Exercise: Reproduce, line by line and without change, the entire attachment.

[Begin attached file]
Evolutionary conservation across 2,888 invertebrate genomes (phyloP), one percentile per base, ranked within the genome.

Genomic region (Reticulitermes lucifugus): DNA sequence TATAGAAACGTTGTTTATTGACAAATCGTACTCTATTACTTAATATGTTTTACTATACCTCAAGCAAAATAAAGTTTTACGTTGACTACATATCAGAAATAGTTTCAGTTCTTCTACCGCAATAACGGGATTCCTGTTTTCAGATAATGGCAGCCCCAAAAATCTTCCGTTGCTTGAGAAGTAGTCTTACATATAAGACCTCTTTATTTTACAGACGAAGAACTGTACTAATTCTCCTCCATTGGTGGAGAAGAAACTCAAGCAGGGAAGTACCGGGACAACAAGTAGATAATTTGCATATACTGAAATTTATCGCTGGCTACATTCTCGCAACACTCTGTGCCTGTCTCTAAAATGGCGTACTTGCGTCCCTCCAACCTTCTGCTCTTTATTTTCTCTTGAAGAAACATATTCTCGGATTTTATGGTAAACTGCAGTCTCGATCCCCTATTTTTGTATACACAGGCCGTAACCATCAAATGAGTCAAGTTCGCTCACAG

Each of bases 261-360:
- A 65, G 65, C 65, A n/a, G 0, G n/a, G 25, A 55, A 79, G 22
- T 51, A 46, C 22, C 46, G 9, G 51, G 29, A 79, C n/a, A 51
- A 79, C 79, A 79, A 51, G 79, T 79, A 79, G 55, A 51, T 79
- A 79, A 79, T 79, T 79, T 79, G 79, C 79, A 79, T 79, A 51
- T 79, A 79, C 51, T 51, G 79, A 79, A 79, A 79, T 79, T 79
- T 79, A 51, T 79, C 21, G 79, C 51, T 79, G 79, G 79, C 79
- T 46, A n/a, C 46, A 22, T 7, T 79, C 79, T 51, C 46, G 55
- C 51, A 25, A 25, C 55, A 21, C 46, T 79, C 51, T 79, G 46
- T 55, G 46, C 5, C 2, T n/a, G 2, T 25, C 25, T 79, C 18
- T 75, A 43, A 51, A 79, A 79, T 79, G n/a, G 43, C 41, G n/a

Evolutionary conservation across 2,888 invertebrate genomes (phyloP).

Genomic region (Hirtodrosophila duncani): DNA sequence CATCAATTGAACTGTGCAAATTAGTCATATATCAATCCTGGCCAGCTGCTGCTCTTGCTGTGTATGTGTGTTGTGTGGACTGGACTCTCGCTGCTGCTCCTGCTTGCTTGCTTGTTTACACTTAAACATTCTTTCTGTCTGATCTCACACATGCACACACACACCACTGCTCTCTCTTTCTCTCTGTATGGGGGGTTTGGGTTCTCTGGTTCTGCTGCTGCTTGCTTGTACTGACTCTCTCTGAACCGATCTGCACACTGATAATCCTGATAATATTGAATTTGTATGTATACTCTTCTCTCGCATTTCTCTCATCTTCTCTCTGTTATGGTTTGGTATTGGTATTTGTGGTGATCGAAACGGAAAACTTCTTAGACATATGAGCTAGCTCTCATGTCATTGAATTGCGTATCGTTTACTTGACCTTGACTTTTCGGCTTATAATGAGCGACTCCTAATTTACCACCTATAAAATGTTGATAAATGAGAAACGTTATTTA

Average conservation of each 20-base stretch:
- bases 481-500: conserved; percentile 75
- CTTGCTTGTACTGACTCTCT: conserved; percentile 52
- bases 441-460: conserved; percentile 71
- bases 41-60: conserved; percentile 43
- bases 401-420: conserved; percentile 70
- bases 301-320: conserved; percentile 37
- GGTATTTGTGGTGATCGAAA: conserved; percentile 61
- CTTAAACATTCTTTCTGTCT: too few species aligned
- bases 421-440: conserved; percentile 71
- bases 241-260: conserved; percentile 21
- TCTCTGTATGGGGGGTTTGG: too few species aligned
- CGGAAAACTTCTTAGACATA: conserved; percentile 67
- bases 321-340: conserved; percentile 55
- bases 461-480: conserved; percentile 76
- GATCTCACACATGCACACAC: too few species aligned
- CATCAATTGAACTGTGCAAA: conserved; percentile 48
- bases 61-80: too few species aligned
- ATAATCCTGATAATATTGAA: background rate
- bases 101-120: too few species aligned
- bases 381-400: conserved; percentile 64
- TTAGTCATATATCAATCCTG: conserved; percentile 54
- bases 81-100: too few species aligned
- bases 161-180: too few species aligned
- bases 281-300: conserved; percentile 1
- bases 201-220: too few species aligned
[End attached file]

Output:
Evolutionary conservation across 2,888 invertebrate genomes (phyloP), one percentile per base, ranked within the genome.

Genomic region (Reticulitermes lucifugus): DNA sequence TATAGAAACGTTGTTTATTGACAAATCGTACTCTATTACTTAATATGTTTTACTATACCTCAAGCAAAATAAAGTTTTACGTTGACTACATATCAGAAATAGTTTCAGTTCTTCTACCGCAATAACGGGATTCCTGTTTTCAGATAATGGCAGCCCCAAAAATCTTCCGTTGCTTGAGAAGTAGTCTTACATATAAGACCTCTTTATTTTACAGACGAAGAACTGTACTAATTCTCCTCCATTGGTGGAGAAGAAACTCAAGCAGGGAAGTACCGGGACAACAAGTAGATAATTTGCATATACTGAAATTTATCGCTGGCTACATTCTCGCAACACTCTGTGCCTGTCTCTAAAATGGCGTACTTGCGTCCCTCCAACCTTCTGCTCTTTATTTTCTCTTGAAGAAACATATTCTCGGATTTTATGGTAAACTGCAGTCTCGATCCCCTATTTTTGTATACACAGGCCGTAACCATCAAATGAGTCAAGTTCGCTCACAG

Each of bases 261-360:
- A 65, G 65, C 65, A n/a, G 0, G n/a, G 25, A 55, A 79, G 22
- T 51, A 46, C 22, C 46, G 9, G 51, G 29, A 79, C n/a, A 51
- A 79, C 79, A 79, A 51, G 79, T 79, A 79, G 55, A 51, T 79
- A 79, A 79, T 79, T 79, T 79, G 79, C 79, A 79, T 79, A 51
- T 79, A 79, C 51, T 51, G 79, A 79, A 79, A 79, T 79, T 79
- T 79, A 51, T 79, C 21, G 79, C 51, T 79, G 79, G 79, C 79
- T 46, A n/a, C 46, A 22, T 7, T 79, C 79, T 51, C 46, G 55
- C 51, A 25, A 25, C 55, A 21, C 46, T 79, C 51, T 79, G 46
- T 55, G 46, C 5, C 2, T n/a, G 2, T 25, C 25, T 79, C 18
- T 75, A 43, A 51, A 79, A 79, T 79, G n/a, G 43, C 41, G n/a

Evolutionary conservation across 2,888 invertebrate genomes (phyloP).

Genomic region (Hirtodrosophila duncani): DNA sequence CATCAATTGAACTGTGCAAATTAGTCATATATCAATCCTGGCCAGCTGCTGCTCTTGCTGTGTATGTGTGTTGTGTGGACTGGACTCTCGCTGCTGCTCCTGCTTGCTTGCTTGTTTACACTTAAACATTCTTTCTGTCTGATCTCACACATGCACACACACACCACTGCTCTCTCTTTCTCTCTGTATGGGGGGTTTGGGTTCTCTGGTTCTGCTGCTGCTTGCTTGTACTGACTCTCTCTGAACCGATCTGCACACTGATAATCCTGATAATATTGAATTTGTATGTATACTCTTCTCTCGCATTTCTCTCATCTTCTCTCTGTTATGGTTTGGTATTGGTATTTGTGGTGATCGAAACGGAAAACTTCTTAGACATATGAGCTAGCTCTCATGTCATTGAATTGCGTATCGTTTACTTGACCTTGACTTTTCGGCTTATAATGAGCGACTCCTAATTTACCACCTATAAAATGTTGATAAATGAGAAACGTTATTTA

Average conservation of each 20-base stretch:
- bases 481-500: conserved; percentile 75
- CTTGCTTGTACTGACTCTCT: conserved; percentile 52
- bases 441-460: conserved; percentile 71
- bases 41-60: conserved; percentile 43
- bases 401-420: conserved; percentile 70
- bases 301-320: conserved; percentile 37
- GGTATTTGTGGTGATCGAAA: conserved; percentile 61
- CTTAAACATTCTTTCTGTCT: too few species aligned
- bases 421-440: conserved; percentile 71
- bases 241-260: conserved; percentile 21
- TCTCTGTATGGGGGGTTTGG: too few species aligned
- CGGAAAACTTCTTAGACATA: conserved; percentile 67
- bases 321-340: conserved; percentile 55
- bases 461-480: conserved; percentile 76
- GATCTCACACATGCACACAC: too few species aligned
- CATCAATTGAACTGTGCAAA: conserved; percentile 48
- bases 61-80: too few species aligned
- ATAATCCTGATAATATTGAA: background rate
- bases 101-120: too few species aligned
- bases 381-400: conserved; percentile 64
- TTAGTCATATATCAATCCTG: conserved; percentile 54
- bases 81-100: too few species aligned
- bases 161-180: too few species aligned
- bases 281-300: conserved; percentile 1
- bases 201-220: too few species aligned